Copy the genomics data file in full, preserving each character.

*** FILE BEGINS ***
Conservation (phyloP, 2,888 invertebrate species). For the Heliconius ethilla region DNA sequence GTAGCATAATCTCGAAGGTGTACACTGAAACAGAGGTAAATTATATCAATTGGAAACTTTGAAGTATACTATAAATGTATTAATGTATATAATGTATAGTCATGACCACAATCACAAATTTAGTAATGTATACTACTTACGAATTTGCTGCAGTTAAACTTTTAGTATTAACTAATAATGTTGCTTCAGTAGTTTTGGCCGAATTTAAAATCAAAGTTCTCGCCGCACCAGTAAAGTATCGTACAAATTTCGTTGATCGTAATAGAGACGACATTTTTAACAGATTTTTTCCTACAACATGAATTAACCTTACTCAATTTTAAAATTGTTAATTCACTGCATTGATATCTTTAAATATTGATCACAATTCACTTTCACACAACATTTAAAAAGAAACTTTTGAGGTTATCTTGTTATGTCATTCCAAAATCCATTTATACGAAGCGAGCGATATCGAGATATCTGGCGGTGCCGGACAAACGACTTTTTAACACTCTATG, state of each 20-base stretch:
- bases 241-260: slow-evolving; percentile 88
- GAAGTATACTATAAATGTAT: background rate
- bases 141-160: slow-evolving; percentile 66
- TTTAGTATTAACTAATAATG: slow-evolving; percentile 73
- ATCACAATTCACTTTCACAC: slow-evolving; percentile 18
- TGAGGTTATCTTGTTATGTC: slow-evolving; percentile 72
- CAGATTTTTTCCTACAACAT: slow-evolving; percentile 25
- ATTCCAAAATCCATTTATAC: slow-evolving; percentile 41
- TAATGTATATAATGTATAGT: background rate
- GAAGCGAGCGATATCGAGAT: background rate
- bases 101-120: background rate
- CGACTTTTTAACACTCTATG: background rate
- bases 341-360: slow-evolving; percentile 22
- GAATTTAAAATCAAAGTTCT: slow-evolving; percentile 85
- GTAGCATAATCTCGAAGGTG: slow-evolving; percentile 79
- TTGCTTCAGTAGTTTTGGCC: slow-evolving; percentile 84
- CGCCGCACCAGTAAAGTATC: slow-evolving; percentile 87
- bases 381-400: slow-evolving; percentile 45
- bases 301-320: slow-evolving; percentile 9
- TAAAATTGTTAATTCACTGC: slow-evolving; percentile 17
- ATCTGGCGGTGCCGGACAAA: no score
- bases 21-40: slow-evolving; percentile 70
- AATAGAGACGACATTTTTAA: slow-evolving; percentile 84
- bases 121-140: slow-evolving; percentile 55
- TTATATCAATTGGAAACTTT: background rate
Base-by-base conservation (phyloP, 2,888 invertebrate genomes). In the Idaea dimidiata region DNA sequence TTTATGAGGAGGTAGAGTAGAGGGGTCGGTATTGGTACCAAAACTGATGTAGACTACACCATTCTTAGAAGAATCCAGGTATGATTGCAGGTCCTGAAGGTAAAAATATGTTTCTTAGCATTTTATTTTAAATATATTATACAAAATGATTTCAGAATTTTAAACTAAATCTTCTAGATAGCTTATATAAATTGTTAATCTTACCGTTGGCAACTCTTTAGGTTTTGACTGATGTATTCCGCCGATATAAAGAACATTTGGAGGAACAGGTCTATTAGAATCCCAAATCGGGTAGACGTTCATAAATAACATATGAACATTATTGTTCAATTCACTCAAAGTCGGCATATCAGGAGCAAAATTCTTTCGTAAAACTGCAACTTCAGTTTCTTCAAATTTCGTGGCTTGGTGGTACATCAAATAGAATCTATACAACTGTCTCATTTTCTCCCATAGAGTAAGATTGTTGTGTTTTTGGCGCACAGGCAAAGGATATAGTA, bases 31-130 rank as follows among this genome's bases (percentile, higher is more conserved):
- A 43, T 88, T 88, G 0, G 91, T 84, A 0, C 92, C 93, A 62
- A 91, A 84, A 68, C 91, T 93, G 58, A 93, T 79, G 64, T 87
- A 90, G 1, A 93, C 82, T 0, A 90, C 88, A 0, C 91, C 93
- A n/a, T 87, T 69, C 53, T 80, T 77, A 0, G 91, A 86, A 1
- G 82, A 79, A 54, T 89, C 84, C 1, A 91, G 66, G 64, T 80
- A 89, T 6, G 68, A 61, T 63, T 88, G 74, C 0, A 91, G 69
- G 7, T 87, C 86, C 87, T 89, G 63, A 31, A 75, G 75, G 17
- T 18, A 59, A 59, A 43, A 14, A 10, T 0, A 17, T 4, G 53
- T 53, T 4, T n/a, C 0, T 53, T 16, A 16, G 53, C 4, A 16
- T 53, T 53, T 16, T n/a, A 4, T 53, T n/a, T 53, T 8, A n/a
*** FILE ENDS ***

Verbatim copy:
Conservation (phyloP, 2,888 invertebrate species). For the Heliconius ethilla region DNA sequence GTAGCATAATCTCGAAGGTGTACACTGAAACAGAGGTAAATTATATCAATTGGAAACTTTGAAGTATACTATAAATGTATTAATGTATATAATGTATAGTCATGACCACAATCACAAATTTAGTAATGTATACTACTTACGAATTTGCTGCAGTTAAACTTTTAGTATTAACTAATAATGTTGCTTCAGTAGTTTTGGCCGAATTTAAAATCAAAGTTCTCGCCGCACCAGTAAAGTATCGTACAAATTTCGTTGATCGTAATAGAGACGACATTTTTAACAGATTTTTTCCTACAACATGAATTAACCTTACTCAATTTTAAAATTGTTAATTCACTGCATTGATATCTTTAAATATTGATCACAATTCACTTTCACACAACATTTAAAAAGAAACTTTTGAGGTTATCTTGTTATGTCATTCCAAAATCCATTTATACGAAGCGAGCGATATCGAGATATCTGGCGGTGCCGGACAAACGACTTTTTAACACTCTATG, state of each 20-base stretch:
- bases 241-260: slow-evolving; percentile 88
- GAAGTATACTATAAATGTAT: background rate
- bases 141-160: slow-evolving; percentile 66
- TTTAGTATTAACTAATAATG: slow-evolving; percentile 73
- ATCACAATTCACTTTCACAC: slow-evolving; percentile 18
- TGAGGTTATCTTGTTATGTC: slow-evolving; percentile 72
- CAGATTTTTTCCTACAACAT: slow-evolving; percentile 25
- ATTCCAAAATCCATTTATAC: slow-evolving; percentile 41
- TAATGTATATAATGTATAGT: background rate
- GAAGCGAGCGATATCGAGAT: background rate
- bases 101-120: background rate
- CGACTTTTTAACACTCTATG: background rate
- bases 341-360: slow-evolving; percentile 22
- GAATTTAAAATCAAAGTTCT: slow-evolving; percentile 85
- GTAGCATAATCTCGAAGGTG: slow-evolving; percentile 79
- TTGCTTCAGTAGTTTTGGCC: slow-evolving; percentile 84
- CGCCGCACCAGTAAAGTATC: slow-evolving; percentile 87
- bases 381-400: slow-evolving; percentile 45
- bases 301-320: slow-evolving; percentile 9
- TAAAATTGTTAATTCACTGC: slow-evolving; percentile 17
- ATCTGGCGGTGCCGGACAAA: no score
- bases 21-40: slow-evolving; percentile 70
- AATAGAGACGACATTTTTAA: slow-evolving; percentile 84
- bases 121-140: slow-evolving; percentile 55
- TTATATCAATTGGAAACTTT: background rate
Base-by-base conservation (phyloP, 2,888 invertebrate genomes). In the Idaea dimidiata region DNA sequence TTTATGAGGAGGTAGAGTAGAGGGGTCGGTATTGGTACCAAAACTGATGTAGACTACACCATTCTTAGAAGAATCCAGGTATGATTGCAGGTCCTGAAGGTAAAAATATGTTTCTTAGCATTTTATTTTAAATATATTATACAAAATGATTTCAGAATTTTAAACTAAATCTTCTAGATAGCTTATATAAATTGTTAATCTTACCGTTGGCAACTCTTTAGGTTTTGACTGATGTATTCCGCCGATATAAAGAACATTTGGAGGAACAGGTCTATTAGAATCCCAAATCGGGTAGACGTTCATAAATAACATATGAACATTATTGTTCAATTCACTCAAAGTCGGCATATCAGGAGCAAAATTCTTTCGTAAAACTGCAACTTCAGTTTCTTCAAATTTCGTGGCTTGGTGGTACATCAAATAGAATCTATACAACTGTCTCATTTTCTCCCATAGAGTAAGATTGTTGTGTTTTTGGCGCACAGGCAAAGGATATAGTA, bases 31-130 rank as follows among this genome's bases (percentile, higher is more conserved):
- A 43, T 88, T 88, G 0, G 91, T 84, A 0, C 92, C 93, A 62
- A 91, A 84, A 68, C 91, T 93, G 58, A 93, T 79, G 64, T 87
- A 90, G 1, A 93, C 82, T 0, A 90, C 88, A 0, C 91, C 93
- A n/a, T 87, T 69, C 53, T 80, T 77, A 0, G 91, A 86, A 1
- G 82, A 79, A 54, T 89, C 84, C 1, A 91, G 66, G 64, T 80
- A 89, T 6, G 68, A 61, T 63, T 88, G 74, C 0, A 91, G 69
- G 7, T 87, C 86, C 87, T 89, G 63, A 31, A 75, G 75, G 17
- T 18, A 59, A 59, A 43, A 14, A 10, T 0, A 17, T 4, G 53
- T 53, T 4, T n/a, C 0, T 53, T 16, A 16, G 53, C 4, A 16
- T 53, T 53, T 16, T n/a, A 4, T 53, T n/a, T 53, T 8, A n/a